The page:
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Energy Office Testing the Winds as Power Source

Sept. 19, 2005 –V.I. residents might find, like Bob Dylan sang, "The answer, my friend, is blowing in the wind."
Residents have been hit hard by the rising costs of power this year. From elderly people on fixed income to owners of small resorts, they have felt the economic pinch.
Peter Locke, owner of Chenay Beach Resort says, "My power bill went up somewhere between 60 and 70 percent just this year. How do you budget for something like that? My rates are already set. I can't just tack a $50 surcharge for power on a guest's bill."
The rising cost of oil has fueled the increases in the Water and Power Authority bills and, simultaneously, fueled a search for an alternative energy sources.
So when Bevan Smith, V.I. Energy Office director, announced a cost/benefit analysis to determine the viability of wind turbines systems in the Virgin Islands, he had WAPA Executive Director Alberto Bruno-Vega's attention.
Bruno-Vega, who said WAPA has a working relationship with the V.I. Energy Office, was one of about a dozen people who were on top of a hill over looking Divi Bay Casino Saturday, checking out devices that could determine whether wind will make a comeback as an energy source on St. Croix.
He said Monday, "I believe this is a very, very exciting beginning for the renewable sources of energy for the Virgin Islands." He said there would definitely be a mix –solar and wind – in the future power supply for the islands.
Smith said the questions the Energy Office was asking and hoping to get answered by the devices included: "Is there really enough wind to make available to WAPA a percentage of its energy requirements on an intermittent basis? If so, where is it and what is its frequency?"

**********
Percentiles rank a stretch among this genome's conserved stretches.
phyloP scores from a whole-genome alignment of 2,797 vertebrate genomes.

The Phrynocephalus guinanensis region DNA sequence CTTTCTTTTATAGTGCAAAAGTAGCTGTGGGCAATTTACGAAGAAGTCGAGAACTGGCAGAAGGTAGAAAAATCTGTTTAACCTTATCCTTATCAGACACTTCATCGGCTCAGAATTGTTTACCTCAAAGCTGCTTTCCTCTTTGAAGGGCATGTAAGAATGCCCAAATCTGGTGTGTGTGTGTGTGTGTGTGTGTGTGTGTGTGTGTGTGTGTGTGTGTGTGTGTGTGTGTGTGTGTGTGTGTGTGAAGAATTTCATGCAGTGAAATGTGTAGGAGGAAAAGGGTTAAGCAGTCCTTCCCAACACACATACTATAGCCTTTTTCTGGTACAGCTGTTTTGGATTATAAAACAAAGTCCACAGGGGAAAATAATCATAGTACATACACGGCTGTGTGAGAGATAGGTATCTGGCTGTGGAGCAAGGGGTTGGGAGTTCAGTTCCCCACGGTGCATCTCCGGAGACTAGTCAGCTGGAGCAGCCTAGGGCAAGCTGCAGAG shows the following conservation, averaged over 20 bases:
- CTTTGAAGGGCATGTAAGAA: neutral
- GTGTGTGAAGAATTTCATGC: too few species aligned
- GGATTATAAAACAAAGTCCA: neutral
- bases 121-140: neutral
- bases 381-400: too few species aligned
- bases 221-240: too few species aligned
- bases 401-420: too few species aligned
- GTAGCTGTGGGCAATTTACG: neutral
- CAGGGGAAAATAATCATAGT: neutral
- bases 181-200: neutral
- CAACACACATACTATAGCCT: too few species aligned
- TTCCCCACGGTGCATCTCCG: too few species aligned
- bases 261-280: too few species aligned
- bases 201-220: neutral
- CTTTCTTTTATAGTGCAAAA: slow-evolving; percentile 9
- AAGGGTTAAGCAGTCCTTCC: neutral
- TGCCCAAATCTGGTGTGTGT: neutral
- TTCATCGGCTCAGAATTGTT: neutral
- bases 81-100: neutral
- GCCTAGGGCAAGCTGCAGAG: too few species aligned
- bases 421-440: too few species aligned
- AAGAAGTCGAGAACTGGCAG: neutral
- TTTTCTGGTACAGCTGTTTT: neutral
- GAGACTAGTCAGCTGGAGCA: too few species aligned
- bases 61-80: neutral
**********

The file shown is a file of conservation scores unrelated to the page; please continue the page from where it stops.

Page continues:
The tower on St. Croix is one of three mounted with devices gathering data on wind. The St. Croix tower had to be erected, but the devices were attached to existing towers on Crown Mountain, St. Thomas; and on Bordeaux Mountain, St. John. Each tower has devices measuring wind 10 meters and 30 meters above ground level.
Energy Answers of Christiansted was the main contractor for the project and Sustainable Systems & Design International is providing technical service for the project.
Onaje Jackson, president of SSDI, said, "It is very easy to set up a wind farm that will fail and give this maligned industry another black eye. This project is about not letting that happen."
Also at the site was Margo Guda from Curacao. Her island has two wind farms in operation. One has 12 wind turbines and the potential to supply three megawatts of power; the other has 18 larger turbines and can provide nine megawatts of power.
Patrick Mahoney, president of Energy Answers, said the winds in the Virgin Islands are probably borderline for making the wind turbines "economically attractive." But, he points out, as the price of oil goes up, what once might not have been "economically attractive" could become "economically attractive."
Mahoney said the project had a budget of about $65,000 to get it through the first year. The money came from a grant from the U.S. Department of Energy with matching funds from the Department of Planning and Natural Resources, V.I. Energy Office.
Jackson said the data from the devices would be compared with data gathered at the airports this year and in previous years.
He also said that early data indicated what many assumed; the higher one goes up, the stronger the wind.